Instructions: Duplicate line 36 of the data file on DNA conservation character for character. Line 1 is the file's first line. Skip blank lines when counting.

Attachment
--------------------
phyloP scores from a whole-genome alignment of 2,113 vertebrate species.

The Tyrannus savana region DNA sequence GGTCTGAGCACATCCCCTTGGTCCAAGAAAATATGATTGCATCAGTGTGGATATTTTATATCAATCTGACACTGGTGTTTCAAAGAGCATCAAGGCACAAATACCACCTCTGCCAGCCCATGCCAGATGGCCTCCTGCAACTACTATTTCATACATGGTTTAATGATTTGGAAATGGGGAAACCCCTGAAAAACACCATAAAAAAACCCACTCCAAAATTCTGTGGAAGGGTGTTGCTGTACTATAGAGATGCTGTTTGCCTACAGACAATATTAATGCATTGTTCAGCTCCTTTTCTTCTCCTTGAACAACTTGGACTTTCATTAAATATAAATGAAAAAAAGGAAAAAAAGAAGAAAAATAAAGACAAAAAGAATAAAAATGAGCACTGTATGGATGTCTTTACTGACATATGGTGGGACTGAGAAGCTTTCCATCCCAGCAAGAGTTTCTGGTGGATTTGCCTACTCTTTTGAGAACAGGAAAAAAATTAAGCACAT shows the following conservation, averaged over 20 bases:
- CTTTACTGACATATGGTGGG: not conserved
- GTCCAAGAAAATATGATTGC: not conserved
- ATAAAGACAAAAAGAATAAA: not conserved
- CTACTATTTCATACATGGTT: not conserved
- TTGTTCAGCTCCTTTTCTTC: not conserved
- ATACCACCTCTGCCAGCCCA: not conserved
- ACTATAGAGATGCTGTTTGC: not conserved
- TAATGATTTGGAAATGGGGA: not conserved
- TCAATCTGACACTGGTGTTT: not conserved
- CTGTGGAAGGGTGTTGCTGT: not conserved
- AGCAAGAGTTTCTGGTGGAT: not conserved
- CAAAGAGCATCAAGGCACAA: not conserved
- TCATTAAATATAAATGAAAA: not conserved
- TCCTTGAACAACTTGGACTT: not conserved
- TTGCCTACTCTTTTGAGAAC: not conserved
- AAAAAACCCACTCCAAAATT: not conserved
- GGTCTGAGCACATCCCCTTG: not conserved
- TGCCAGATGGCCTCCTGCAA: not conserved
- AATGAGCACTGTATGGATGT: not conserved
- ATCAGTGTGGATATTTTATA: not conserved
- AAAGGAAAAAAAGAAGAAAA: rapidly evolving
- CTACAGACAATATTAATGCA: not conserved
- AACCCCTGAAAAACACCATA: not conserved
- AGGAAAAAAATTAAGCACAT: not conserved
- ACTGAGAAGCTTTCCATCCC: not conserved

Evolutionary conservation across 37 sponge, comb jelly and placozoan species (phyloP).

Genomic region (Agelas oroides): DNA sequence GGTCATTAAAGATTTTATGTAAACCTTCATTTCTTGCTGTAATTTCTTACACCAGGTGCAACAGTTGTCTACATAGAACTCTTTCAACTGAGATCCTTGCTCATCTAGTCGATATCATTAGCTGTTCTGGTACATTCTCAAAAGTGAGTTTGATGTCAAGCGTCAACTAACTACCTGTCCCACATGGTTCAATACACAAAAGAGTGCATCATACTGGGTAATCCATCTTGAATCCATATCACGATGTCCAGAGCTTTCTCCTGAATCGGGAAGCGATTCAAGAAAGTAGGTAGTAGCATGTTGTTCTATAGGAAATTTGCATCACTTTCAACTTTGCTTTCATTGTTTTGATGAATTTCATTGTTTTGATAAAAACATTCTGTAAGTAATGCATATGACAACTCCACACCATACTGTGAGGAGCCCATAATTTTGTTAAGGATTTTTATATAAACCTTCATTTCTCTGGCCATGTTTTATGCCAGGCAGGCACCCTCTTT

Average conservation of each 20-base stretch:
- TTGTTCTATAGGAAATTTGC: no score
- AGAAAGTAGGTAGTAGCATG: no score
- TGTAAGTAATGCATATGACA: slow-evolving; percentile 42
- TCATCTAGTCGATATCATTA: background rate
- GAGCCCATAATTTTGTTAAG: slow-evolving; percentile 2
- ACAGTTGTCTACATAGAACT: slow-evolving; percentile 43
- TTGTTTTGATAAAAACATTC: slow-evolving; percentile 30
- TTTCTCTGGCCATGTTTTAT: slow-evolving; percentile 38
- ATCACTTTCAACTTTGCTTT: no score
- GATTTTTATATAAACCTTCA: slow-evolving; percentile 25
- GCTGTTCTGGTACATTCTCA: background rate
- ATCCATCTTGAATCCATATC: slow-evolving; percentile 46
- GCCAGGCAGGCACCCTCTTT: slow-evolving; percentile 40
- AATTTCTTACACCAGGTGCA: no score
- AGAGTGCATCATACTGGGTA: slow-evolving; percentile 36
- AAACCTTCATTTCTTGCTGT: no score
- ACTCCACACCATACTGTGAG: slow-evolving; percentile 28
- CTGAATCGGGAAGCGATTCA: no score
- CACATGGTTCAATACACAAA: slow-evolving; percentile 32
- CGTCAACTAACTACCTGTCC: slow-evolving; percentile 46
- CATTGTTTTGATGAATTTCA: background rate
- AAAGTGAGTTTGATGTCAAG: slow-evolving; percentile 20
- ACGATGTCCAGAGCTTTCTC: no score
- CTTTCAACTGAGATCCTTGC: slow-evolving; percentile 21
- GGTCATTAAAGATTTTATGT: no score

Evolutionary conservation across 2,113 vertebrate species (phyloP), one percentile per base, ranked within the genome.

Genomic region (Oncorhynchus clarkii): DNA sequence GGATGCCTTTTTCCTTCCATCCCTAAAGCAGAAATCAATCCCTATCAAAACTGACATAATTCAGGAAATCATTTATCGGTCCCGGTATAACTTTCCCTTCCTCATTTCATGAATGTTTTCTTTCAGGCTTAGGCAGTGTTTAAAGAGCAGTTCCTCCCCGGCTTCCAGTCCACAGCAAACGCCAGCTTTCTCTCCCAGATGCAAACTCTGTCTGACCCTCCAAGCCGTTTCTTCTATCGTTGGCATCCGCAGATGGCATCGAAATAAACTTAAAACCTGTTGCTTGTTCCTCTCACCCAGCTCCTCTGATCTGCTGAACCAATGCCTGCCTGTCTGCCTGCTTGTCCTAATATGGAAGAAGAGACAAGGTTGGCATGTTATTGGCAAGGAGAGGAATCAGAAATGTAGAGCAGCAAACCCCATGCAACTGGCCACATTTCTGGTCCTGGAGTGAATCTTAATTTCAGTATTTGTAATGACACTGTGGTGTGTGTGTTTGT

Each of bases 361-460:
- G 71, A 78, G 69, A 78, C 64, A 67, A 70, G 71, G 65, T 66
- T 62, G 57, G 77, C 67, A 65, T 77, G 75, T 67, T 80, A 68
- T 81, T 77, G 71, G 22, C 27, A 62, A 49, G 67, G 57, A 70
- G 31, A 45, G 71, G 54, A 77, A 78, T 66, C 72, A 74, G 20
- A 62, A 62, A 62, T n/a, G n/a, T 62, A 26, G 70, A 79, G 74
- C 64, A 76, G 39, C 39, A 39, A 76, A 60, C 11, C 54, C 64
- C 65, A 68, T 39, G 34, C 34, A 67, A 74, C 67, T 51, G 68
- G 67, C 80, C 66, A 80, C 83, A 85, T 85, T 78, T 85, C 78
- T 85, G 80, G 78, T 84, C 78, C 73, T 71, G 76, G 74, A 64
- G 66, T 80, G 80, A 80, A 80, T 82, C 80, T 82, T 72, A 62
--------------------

- ACAGTTGTCTACATAGAACT: slow-evolving; percentile 43